The Change Revolution
4/10/13 at 10:03 AM 0 Comments

Six Things That Can Hide Bad Leadership

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Over the years, I’ve encountered some terrible leaders – many times in situations where their employees and coworkers actually thought they were a genius. Maybe you’ve experienced that as well. I started thinking I was an idiot, and it bothered me for a long time, until I realized that there are some key situations and cultures to watch for in organizations that can actually hide bad leadership. Here’s the six most damaging:

Photo: Flickr/Andrew Magill - Creative Commons

1) Money – This is the big culprit because any organization with enough money can often overcome bad leadership. Mistakes can be fixed and bad decisions rectified if you have deep enough pockets. Very often, generations of bad leaders can coast off the success of the founder.

2) Resources – I knew a producer that worked for a large media organization. He didn’t have to be a great leader because he had multiple assistants, a talented staff, and remarkable studios and equipment. Just like the case with money, great resources can mask bad leadership. Once the producer launched out on his own, he failed immediately, because there was no one else to blame for his incompetence.

3) Bubble Cultures – Churches are particularly vulnerable to this one. In a bubble culture, the organization has limited interaction with the outside world, and therefore no comparisons for performance. For instance, in a church, the donations come in from the congregation, the staff ministers to the congregation, all in a cycle, with little interaction from outside sources. This is why the occasional external consultant can be so important – to give you a better perspective on how the rest of the world works.

4) Hyper-Loyalty – In these cultures, loyalty is so highly prized that it covers a multitude of leadership sins. I’ve seen numerous bad leaders cover their ineptitude by stressing the importance of loyalty over competence. They teach that loyalty is more important than excellence and they use that idea to distract the team from their own inability to perform. In it’s extreme form, look in the dictionary under “cult.”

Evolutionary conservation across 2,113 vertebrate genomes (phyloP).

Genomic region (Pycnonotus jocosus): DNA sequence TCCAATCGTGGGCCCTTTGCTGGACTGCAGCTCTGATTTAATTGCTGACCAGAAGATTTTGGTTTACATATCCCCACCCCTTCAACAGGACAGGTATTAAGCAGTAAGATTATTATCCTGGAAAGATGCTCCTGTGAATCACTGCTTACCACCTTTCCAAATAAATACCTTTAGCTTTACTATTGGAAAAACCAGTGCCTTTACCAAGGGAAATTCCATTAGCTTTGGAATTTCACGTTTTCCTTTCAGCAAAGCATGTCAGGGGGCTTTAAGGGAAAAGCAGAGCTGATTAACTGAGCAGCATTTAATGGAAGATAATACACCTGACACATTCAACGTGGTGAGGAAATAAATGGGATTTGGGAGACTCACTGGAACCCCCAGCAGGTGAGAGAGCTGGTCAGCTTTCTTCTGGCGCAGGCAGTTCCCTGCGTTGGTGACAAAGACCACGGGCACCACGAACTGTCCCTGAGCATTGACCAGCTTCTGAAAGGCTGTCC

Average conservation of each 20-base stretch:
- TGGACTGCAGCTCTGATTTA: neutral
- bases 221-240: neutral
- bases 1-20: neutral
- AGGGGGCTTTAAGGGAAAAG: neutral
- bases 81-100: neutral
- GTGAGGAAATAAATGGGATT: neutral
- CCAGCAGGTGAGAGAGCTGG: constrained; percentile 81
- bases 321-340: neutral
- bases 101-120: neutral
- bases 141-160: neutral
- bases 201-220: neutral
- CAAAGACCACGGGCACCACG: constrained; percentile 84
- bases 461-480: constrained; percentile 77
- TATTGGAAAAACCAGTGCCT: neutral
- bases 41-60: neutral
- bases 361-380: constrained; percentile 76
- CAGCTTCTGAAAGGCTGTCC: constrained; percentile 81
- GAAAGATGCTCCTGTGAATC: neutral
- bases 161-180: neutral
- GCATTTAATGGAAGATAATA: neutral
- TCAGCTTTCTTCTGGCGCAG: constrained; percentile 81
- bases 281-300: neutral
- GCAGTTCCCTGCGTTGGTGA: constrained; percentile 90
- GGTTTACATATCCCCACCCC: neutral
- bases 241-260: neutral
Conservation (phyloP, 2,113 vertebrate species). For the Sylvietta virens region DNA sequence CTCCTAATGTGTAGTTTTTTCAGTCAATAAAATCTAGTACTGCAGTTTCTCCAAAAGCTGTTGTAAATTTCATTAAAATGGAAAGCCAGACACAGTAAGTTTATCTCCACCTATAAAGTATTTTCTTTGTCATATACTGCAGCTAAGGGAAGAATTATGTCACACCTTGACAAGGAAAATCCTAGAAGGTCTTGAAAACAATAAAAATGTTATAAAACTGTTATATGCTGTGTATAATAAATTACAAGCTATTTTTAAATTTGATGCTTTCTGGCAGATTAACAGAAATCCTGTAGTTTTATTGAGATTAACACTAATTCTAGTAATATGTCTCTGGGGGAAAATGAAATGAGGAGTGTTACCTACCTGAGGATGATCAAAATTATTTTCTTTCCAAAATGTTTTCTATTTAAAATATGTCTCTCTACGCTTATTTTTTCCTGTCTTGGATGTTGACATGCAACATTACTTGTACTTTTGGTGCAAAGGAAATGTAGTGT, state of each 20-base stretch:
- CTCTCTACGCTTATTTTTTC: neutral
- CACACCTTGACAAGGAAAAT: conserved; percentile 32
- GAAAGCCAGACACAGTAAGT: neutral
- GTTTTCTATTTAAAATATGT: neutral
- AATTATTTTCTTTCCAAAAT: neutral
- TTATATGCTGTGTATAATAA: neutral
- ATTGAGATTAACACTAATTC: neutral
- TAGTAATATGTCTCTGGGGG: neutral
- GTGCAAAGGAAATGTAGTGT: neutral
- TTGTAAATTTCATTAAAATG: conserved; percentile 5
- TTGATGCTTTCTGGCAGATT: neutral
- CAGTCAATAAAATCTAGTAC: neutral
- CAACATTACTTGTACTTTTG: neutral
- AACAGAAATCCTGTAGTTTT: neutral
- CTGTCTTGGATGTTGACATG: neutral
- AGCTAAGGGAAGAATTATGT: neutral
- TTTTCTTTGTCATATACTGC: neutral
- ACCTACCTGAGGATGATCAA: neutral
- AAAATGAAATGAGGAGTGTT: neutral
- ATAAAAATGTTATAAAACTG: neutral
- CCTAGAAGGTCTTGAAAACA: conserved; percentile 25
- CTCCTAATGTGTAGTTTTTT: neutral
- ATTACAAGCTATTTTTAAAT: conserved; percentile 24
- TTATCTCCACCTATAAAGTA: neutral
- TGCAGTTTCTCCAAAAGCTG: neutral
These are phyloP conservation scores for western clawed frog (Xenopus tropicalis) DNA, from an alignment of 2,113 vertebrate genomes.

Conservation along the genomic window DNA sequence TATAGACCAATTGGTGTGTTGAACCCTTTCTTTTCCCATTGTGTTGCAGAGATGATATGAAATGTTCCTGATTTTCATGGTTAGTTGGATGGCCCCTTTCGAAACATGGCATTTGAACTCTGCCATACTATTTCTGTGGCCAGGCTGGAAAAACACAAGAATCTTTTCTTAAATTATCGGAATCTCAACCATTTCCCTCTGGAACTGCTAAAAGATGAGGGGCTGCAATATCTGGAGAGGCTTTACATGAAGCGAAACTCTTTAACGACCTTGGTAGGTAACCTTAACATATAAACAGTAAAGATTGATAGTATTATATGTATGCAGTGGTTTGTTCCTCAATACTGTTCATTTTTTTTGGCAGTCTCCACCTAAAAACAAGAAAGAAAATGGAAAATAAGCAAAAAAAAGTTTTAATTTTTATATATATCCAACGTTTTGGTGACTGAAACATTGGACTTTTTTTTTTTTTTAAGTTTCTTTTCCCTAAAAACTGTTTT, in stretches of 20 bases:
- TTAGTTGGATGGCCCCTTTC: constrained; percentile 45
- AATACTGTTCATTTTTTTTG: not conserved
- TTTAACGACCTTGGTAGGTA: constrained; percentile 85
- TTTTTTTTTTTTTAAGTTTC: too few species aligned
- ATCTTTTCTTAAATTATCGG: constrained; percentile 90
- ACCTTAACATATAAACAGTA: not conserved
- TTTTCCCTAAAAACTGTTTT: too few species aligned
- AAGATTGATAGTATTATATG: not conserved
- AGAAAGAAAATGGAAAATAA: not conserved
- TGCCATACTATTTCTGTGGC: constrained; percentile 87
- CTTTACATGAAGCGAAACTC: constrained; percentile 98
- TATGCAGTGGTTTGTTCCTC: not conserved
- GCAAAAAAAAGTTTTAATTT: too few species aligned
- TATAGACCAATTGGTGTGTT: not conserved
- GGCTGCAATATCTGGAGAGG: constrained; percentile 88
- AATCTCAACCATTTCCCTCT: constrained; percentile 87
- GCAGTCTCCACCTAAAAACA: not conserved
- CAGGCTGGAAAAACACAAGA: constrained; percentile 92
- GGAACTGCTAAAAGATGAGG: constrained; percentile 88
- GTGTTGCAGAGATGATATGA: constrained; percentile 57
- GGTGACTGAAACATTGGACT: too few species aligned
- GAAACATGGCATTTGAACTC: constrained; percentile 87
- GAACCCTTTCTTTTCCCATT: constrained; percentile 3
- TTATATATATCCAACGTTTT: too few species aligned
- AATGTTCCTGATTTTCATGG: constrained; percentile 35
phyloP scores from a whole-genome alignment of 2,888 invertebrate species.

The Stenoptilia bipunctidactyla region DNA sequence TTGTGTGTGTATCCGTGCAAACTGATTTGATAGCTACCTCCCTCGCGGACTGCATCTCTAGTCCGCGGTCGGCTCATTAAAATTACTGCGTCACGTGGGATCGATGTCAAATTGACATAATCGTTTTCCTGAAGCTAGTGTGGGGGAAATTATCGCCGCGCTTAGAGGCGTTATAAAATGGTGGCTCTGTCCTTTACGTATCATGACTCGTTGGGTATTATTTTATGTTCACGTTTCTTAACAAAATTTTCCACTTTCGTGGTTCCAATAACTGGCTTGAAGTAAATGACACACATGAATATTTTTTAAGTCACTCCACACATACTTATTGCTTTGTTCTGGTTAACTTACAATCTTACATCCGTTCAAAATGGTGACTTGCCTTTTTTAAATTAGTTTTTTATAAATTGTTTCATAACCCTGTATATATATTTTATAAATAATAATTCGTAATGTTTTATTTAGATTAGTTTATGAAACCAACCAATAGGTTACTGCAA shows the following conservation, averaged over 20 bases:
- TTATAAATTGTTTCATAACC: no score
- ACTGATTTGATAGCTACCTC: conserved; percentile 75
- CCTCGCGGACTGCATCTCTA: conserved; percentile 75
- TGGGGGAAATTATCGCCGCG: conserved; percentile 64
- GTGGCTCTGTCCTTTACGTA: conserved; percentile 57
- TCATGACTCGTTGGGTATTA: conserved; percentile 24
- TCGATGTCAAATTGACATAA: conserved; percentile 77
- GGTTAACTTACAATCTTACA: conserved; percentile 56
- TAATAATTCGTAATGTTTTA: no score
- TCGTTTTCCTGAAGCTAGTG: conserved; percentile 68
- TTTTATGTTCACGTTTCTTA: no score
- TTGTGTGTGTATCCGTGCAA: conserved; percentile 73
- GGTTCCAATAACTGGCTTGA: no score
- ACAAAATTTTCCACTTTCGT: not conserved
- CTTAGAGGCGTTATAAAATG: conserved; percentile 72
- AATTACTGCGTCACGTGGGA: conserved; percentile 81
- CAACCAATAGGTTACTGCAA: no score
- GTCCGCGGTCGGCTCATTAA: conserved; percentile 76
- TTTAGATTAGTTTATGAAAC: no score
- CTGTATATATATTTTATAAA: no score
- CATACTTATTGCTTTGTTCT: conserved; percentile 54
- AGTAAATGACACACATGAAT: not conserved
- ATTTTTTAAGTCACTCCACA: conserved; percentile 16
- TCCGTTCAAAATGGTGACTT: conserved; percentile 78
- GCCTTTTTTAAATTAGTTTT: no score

5) Nepotism – A culture of nepotism creates safety nets for the leader. For instance, if the leader is the founder’s son or daughter, there are a million ways the founder can cover for them. It happens up and down the food chain as family members use their own authority to cover the leadership mistakes of their incompetent relatives.

6) The Political Animal – This leader is the master politician, and knows how to create alliances and support. He or she understands the art of the schmooz and can easily distract superiors from mistakes. Many other co-workers careers have been destroyed by a political animal protecting his turf. Be careful of this one – he or she can be the most dangerous of all.

Bad leadership isn’t always obvious, and as damaging as it can be, it can last for generations. Keep your eye out, because while it may be invisible to those around you, it is rotten to the core. Have you recognized any of these symptoms of bad leadership? Have I left any out?

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